Repeated calls to the ATT repair line,have revealed that no one
knows when they will be back online.. So much for the damned
Bell System breakup..

Len Rose - len@ames.arc.nasa.gov

TELECOM Digest                             Monday, May 16, 1988 8:44PM
Volume 8, Issue 79

Today's Topics:

            proposed rate cut in western Fairfax Co., Va.
                             Fiber optics
                            Five-Year Plan
                          TOLLS/LOCAL CALLS
                                2600?
                  Hinsdale - Wednesday night update

  ----------------------------------------------------------------------

 From: Patrick_A_Townson@cup.portal.com
 Subject: Hinsdale - Wednesday night update
 Date: Wed May 11 17:14:34 1988

The cleanup and service restoration goes on, slowly it seems, yet an overview
shows tremendous progress at the Illinois Bell Hinsdale Central Office, in
the wake of the disasterous fire Sunday night which gutted what IBT has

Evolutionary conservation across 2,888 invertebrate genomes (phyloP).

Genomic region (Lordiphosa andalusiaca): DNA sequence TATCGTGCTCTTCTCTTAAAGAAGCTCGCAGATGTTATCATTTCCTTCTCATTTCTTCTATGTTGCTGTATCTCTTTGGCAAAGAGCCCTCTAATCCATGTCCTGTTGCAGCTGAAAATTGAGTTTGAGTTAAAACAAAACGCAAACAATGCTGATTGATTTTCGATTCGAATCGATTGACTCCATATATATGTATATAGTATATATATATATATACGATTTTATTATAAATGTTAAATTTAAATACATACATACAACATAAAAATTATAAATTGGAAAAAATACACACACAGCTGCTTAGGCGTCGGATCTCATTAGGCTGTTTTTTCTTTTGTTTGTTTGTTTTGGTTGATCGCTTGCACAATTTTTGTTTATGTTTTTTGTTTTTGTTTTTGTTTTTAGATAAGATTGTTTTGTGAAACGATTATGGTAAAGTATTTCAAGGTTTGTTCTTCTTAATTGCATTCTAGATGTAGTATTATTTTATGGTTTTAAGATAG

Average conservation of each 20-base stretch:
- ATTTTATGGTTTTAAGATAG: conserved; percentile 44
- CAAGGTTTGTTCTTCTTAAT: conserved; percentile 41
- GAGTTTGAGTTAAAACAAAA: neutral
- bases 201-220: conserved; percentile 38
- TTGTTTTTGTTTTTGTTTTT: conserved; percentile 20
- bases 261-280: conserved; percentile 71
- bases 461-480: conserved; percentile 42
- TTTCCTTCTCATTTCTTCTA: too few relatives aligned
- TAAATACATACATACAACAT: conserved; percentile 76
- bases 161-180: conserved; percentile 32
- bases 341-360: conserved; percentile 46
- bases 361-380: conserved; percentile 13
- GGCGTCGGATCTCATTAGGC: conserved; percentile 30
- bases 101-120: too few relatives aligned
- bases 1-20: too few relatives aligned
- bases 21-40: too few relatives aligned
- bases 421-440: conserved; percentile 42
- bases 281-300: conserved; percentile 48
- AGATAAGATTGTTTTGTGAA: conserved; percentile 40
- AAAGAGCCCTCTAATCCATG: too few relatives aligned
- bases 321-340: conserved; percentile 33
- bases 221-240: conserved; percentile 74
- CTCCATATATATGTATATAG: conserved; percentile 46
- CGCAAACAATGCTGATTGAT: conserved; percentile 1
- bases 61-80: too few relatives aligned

termed 'one of the four super centers in the Chicago area'. Bell officials
have still given no date for the complete restoration of service. The closest
estimate is 'several days - perhaps another week'.

Wednesday brought these accomplishments --

Five additional emergency telephone centers were installed in various areas.
In addition to the center located outside the burned out building at 120 N.
Lincoln Street, the huge communication trailers have been moved into shopping
malls and near the City Hall. These centers are operating and attended 24
hours per day. Calls are placed free of charge for anyone with urgent business.